The pineapple is a very sweet tropical fruit. It can be up to 1 foot tall. Pineapple is commonly eaten fresh, in desserts, or cooked as part of a sauce or glaze.
When buying fresh pineapple, choose a good-smelling fruit that feels solid. The topmost leaves should be a bit loose (meaning ripe) and not browning (meaning too old). There should not be a yeasty smell at the bottom.
When buying canned pineapple, choose pineapple packed in juice. Name-brand pineapple is sweeter, and thus better suited for eating without added sugar. The cheaper store-brand pineapple is fine for baking.
Carving a fresh pineapple Edit
- Twist out the top. The top may be planted if you want a 4' (1.2m) diameter thorny bush that requires a couple of years of frost-free weather. You'd also get a tall stalk, covered in lovely blue flowers, that turns into a pineapple.
- Slice away the skin. The best tasting pineapple is right under the surface, so don't cut too deeply.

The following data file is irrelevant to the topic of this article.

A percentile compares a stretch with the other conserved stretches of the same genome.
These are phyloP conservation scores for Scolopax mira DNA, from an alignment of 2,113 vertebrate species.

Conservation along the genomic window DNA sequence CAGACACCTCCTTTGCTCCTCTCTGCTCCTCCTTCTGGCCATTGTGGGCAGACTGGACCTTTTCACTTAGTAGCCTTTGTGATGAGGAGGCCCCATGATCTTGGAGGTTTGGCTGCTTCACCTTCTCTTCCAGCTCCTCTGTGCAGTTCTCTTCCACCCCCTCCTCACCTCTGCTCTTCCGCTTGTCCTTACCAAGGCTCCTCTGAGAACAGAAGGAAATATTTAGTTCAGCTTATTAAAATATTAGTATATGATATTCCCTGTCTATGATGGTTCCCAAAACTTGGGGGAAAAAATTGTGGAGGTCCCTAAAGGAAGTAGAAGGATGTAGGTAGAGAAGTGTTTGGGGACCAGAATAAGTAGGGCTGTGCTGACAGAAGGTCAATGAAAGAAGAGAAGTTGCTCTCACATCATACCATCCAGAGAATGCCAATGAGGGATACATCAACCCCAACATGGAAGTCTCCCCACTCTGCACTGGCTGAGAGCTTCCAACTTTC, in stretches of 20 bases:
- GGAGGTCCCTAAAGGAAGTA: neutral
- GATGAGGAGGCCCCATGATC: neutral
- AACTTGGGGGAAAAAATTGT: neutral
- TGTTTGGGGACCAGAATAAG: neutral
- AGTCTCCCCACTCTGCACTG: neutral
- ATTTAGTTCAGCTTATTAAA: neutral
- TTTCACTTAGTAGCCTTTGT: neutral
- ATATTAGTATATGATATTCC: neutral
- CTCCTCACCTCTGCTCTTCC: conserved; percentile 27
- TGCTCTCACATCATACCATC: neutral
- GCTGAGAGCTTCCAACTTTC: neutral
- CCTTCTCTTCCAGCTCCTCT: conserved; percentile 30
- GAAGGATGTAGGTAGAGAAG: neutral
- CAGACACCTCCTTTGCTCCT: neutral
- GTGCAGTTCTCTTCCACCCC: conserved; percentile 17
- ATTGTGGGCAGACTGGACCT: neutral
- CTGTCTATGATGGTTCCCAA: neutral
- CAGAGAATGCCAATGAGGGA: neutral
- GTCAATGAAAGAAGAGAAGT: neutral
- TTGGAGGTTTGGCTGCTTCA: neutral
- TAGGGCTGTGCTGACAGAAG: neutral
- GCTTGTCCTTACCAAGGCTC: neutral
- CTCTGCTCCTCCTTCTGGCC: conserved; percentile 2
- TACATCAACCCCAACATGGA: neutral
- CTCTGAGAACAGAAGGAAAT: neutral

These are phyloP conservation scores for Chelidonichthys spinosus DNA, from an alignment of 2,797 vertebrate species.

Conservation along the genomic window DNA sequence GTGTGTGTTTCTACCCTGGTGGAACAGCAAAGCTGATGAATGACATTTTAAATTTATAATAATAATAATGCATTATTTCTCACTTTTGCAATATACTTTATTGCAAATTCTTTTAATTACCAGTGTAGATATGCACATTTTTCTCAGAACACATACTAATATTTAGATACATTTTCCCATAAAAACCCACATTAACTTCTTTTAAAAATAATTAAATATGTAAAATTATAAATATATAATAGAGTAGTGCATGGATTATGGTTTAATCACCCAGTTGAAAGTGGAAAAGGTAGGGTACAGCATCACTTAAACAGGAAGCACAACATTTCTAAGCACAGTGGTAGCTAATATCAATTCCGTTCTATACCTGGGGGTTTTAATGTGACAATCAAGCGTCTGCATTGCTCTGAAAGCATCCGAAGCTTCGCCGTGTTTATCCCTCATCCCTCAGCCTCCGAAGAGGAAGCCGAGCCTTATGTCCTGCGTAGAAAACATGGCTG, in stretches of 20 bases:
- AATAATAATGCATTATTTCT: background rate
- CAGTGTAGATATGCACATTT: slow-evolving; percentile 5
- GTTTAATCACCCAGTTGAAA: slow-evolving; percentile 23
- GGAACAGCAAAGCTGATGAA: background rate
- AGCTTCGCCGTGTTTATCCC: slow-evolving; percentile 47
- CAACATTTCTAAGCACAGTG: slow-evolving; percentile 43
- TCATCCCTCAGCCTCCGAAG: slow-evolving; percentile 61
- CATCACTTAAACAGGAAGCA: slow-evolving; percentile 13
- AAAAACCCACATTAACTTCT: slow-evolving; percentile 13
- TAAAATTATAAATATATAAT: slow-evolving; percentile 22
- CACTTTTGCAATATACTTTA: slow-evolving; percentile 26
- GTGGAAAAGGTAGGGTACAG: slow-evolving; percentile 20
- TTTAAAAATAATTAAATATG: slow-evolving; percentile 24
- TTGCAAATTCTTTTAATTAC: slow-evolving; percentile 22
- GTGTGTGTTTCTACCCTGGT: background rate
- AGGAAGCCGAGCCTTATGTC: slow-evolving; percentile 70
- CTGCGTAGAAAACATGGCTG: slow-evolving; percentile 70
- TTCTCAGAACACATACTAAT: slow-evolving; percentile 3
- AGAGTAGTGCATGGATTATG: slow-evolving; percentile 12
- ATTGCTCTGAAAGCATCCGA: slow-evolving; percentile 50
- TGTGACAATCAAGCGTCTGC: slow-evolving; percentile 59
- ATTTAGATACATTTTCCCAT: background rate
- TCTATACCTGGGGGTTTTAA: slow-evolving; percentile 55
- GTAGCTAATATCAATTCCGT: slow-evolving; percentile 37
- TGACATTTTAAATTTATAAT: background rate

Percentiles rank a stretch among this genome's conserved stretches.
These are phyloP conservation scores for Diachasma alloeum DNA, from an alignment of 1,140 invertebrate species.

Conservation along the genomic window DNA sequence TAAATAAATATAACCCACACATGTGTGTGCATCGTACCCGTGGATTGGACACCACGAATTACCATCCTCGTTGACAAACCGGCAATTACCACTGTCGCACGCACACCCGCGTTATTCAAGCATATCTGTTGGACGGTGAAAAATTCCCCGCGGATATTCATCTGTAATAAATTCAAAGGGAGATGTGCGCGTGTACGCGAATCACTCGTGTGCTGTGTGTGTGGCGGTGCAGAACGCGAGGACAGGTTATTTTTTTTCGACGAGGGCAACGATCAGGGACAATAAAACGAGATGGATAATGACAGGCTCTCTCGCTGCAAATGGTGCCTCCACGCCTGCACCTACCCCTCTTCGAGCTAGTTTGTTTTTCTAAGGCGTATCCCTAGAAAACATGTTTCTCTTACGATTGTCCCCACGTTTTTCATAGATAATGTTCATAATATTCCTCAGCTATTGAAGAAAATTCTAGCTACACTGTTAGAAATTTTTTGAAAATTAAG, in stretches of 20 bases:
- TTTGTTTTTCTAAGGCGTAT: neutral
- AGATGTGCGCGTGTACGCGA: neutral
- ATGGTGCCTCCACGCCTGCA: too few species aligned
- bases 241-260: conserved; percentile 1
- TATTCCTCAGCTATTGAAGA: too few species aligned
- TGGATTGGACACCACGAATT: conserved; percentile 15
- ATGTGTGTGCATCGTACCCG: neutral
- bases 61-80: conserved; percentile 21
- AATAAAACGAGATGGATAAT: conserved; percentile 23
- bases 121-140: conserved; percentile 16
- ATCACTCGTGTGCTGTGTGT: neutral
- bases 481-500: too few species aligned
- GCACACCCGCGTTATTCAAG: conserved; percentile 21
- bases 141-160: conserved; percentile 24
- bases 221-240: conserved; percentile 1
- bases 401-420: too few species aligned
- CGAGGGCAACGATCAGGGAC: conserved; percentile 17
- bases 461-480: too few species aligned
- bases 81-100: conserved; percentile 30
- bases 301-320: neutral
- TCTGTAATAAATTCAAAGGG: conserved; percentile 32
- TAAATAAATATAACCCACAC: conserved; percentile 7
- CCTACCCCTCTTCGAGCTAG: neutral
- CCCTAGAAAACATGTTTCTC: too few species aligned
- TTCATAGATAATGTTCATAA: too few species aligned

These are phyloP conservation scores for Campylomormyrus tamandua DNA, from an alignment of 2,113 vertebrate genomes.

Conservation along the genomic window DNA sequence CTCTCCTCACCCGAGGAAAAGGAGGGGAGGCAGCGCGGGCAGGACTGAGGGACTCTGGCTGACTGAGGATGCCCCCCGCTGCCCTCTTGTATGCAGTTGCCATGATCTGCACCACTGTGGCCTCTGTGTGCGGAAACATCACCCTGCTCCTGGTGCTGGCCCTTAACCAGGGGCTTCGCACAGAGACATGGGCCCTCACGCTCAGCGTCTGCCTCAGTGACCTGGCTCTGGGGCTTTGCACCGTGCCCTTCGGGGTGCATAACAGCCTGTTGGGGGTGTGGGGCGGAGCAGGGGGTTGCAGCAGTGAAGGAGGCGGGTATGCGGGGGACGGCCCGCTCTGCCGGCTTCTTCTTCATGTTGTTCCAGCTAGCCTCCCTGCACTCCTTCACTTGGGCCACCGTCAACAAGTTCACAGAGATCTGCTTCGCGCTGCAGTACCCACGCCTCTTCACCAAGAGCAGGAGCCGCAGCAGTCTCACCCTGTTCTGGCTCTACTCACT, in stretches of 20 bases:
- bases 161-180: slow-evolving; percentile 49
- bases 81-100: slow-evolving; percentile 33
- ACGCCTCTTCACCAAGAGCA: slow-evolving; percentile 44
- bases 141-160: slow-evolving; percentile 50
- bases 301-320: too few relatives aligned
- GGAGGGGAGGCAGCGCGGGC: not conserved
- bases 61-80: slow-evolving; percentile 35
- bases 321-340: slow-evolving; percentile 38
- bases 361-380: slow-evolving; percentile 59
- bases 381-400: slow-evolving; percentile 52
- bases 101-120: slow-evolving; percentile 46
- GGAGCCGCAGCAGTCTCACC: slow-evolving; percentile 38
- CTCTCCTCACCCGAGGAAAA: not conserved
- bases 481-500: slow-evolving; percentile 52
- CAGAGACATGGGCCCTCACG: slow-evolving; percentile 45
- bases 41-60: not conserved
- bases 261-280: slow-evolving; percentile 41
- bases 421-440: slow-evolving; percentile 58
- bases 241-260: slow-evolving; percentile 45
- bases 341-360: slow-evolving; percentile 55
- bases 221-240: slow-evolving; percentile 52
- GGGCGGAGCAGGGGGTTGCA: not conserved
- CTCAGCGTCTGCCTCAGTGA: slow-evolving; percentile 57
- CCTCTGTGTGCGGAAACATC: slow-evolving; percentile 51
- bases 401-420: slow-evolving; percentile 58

- Carve out the "eyes". These flower holes contain enzymes that can cause mouth irritation; they digest you a little bit. (Pineapples can get revenge.)
- Slice the pineapple the long way. Make 6 to 12 (8 is easy) wedges with the core along one edge of each wedge.
- Cut the core away from each wedge.
- Chop up the wedges as desired. The bottom part is sweetest and most likely to be spoiled.
|Seasonality tables|Autumn|Winter|Spring|Summer|All year|
Pineapples have their peak season near the end of spring. In some locations, like Hawaii, they are available all year round.
Cooking pineapple Edit
Pineapple is good cooked as well as raw, and can be boiled, grilled, fried, or baked. Grilled pineapple rings become caramelized and are an excellent topping for cheeseburgers. Cooked pineapple goes well in general with cheesy/tomato-sauce meals, such as adding to pizza or to pasta (e.g. spaghetti) to add a sweet tangy flavor.